Something remarkable is happening in American politics. For the first time in our history, a socialist is running a close second and gaining ground on the front-runner in a presidential race.
Anyway you look at it, Senator Bernie Sanders is making history and may very well play a deciding role in who will be the next president. How real is the Sanders movement? Well, at this point in his campaign in 2007, Barack Obama had 180,000 donors on his way to setting records with low-donor contributions; Bernie Sanders has 250,000.
How’s he doing with voters in early states? “The next time Hillary Rodham Clinton visits New Hampshire, she need not look over her shoulder to find Bernie Sanders; the Vermont Senator is running right alongside her in a statistical dead heat for the 2016 Democratic presidential nomination, according to a CNN/WMUR poll,” wrote The New York Times on June 25.
But lest the Sanders surge in New Hampshire be dismissed as neighboring state advantage, the Clinton campaign seems even more worried about losing Iowa. In a carefully orchestrated bit of expectation lowering, Clinton campaign manager Robby Mook recently said, “the caucuses are always such a tough proving ground” and Clinton campaign spokeswoman Jennifer Palmeri said, “We are worried about [Sanders].”
Here’s what we know has happened so far in the Democratic primary for president. Since Hillary Clinton started spending money, hiring staff and campaigning, she has lost votes. In Iowa and New Hampshire, she was doing better in the polls in January than she is today. Heck, she had more votes last month than she has today.
Politics is about trends and the one thing we know is that trends escalate in speed as elections near. Even starting out with the huge lead that she did, Clinton can’t allow Sanders to keep gaining votes while she loses votes in the hope that the bleeding won’t be fatal in the long run.
So far Clinton’s approach has been to try to demonstrate to the element of the party that finds Sanders so appealing that she is really one of them. This seems like an extremely flawed strategy that plays directly to Sanders’s strengths. If the contest is going to come down to who can be the most pure liberal, the best bet is on the guy who actually is a socialist. Particularly when running against someone with Hillary Clinton’s long record of being everything that the current left of her party hates.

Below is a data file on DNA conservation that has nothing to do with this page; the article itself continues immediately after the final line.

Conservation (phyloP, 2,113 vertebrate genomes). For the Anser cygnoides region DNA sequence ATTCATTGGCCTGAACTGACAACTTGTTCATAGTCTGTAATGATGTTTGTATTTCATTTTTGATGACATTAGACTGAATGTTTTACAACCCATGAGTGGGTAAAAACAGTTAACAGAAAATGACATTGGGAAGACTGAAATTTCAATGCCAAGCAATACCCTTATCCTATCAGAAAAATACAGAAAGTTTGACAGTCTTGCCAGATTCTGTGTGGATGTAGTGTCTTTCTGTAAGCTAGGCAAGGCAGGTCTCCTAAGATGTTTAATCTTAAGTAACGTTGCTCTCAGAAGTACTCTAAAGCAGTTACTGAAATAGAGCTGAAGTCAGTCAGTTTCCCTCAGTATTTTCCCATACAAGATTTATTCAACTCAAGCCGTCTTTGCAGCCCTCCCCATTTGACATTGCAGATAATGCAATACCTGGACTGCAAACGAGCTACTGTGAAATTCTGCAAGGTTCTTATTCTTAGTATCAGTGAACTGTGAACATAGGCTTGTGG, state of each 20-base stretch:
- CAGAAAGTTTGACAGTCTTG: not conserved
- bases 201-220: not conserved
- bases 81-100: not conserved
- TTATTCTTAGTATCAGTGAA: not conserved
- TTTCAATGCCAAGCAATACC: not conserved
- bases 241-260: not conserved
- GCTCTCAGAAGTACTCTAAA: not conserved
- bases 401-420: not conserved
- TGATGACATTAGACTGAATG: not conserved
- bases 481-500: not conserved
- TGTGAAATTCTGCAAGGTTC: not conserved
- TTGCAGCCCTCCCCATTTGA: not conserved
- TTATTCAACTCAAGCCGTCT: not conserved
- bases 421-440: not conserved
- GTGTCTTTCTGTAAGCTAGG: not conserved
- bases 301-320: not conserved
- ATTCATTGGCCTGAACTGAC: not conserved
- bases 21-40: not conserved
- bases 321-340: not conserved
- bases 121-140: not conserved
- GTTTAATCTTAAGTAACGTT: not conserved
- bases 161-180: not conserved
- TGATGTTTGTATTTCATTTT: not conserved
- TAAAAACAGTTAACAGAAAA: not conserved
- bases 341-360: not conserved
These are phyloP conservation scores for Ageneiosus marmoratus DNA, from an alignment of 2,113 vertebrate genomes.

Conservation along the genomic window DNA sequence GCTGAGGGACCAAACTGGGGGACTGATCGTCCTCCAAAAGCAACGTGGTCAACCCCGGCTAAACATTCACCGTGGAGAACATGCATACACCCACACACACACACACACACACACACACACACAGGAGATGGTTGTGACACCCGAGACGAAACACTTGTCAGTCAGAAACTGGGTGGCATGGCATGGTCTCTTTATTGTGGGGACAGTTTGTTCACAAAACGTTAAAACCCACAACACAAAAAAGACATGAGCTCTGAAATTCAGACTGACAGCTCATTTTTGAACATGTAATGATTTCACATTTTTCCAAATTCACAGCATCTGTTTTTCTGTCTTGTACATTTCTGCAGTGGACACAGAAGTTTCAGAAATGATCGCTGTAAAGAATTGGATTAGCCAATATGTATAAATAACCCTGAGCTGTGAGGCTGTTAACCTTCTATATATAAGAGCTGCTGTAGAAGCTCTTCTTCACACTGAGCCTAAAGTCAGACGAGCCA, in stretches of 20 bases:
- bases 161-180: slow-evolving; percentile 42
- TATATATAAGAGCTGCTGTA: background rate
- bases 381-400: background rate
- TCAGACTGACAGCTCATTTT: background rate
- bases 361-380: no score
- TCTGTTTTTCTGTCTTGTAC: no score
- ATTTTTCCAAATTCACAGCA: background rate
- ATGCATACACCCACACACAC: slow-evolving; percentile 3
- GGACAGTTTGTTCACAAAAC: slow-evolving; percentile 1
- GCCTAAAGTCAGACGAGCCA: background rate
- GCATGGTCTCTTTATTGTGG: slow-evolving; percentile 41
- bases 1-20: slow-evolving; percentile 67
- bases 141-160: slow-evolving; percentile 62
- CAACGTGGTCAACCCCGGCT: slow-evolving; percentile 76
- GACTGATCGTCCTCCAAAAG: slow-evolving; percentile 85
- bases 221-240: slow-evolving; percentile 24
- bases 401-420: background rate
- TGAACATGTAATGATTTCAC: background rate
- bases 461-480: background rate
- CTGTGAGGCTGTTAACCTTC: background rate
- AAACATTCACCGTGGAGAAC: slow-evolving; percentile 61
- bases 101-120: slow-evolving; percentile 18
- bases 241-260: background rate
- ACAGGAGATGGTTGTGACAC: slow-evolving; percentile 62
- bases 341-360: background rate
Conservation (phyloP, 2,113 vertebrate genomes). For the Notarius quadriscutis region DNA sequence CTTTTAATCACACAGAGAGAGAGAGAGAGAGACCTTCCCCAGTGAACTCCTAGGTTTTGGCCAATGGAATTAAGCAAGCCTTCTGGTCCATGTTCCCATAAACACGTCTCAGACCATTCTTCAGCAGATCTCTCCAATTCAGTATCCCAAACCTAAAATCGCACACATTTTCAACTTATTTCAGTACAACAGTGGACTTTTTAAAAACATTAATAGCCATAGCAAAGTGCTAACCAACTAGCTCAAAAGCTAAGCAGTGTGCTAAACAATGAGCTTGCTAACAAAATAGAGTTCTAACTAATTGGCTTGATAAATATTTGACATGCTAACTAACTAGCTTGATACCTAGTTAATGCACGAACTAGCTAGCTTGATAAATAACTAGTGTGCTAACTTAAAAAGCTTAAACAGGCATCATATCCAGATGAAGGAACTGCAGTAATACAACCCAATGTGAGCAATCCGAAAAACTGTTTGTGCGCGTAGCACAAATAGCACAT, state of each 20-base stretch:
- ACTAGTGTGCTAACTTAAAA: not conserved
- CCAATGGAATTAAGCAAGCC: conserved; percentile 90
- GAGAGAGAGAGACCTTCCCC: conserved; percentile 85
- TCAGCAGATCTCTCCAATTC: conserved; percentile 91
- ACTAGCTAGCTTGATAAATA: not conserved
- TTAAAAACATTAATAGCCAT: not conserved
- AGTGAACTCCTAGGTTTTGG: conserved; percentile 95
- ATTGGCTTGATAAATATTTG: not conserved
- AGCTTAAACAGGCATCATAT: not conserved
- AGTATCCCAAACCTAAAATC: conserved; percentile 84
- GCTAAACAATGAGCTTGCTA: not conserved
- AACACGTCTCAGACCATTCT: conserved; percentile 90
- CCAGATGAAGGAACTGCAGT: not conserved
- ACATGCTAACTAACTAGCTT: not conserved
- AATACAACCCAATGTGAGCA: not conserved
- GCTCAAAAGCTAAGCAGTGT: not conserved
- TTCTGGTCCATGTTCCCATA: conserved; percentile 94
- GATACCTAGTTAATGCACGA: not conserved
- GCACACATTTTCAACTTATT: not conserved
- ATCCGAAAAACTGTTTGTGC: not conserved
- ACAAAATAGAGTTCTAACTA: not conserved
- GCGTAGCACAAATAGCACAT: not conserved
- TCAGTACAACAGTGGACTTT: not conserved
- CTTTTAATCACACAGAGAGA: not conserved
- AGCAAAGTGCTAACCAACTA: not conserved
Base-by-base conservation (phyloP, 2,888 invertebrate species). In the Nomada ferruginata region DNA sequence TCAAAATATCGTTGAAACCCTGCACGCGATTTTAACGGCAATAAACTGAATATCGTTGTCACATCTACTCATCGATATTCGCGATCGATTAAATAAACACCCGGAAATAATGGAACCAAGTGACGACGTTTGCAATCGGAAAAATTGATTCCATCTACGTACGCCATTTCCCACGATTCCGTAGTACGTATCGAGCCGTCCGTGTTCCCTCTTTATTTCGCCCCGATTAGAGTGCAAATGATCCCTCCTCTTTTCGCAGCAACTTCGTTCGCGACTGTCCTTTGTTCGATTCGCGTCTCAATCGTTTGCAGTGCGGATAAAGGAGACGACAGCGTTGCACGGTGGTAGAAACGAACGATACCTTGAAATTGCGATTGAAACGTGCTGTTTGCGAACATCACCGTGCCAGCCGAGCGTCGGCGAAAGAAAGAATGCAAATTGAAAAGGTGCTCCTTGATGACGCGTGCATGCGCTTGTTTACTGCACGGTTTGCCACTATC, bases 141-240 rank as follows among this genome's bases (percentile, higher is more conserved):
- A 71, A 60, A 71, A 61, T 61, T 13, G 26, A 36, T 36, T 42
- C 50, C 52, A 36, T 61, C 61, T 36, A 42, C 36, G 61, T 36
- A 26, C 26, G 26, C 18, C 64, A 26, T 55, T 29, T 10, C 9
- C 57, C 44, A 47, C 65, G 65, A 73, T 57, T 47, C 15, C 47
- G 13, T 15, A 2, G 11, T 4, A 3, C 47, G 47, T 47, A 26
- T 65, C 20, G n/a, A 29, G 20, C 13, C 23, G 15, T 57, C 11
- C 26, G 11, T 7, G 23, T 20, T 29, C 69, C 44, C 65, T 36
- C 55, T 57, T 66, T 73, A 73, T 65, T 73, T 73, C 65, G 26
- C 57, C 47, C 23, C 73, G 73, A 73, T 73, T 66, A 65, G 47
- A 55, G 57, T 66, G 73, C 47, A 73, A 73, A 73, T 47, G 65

The truth is, Hillary Clinton has supported every U.S. war since Vietnam. She supported not only DOMA, which her husband signed, but a travel ban on those who were HIV positive. She supported welfare cuts (remember her husband’s efforts toward “ending welfare as we know it”?). She supports the death penalty and campaigned in her husband’s place during the 1992 New Hampshire primary when he left to oversee the execution of an African-American man whose suicide attempt left him brain damaged.
And if “mass incarceration” is a problem today, keep in mind she has long advocated for the criminal justice policies that called for locking up more people for longer periods. She supports—and, as Secretary of State, participated in—the U.S. policy of targeted assassinations, including when the targets were American citizens.
In a political environment in which income inequality is a rallying cry, she makes $300K plus expenses an hour. In fact, she would be the wealthiest person elected president in the modern era.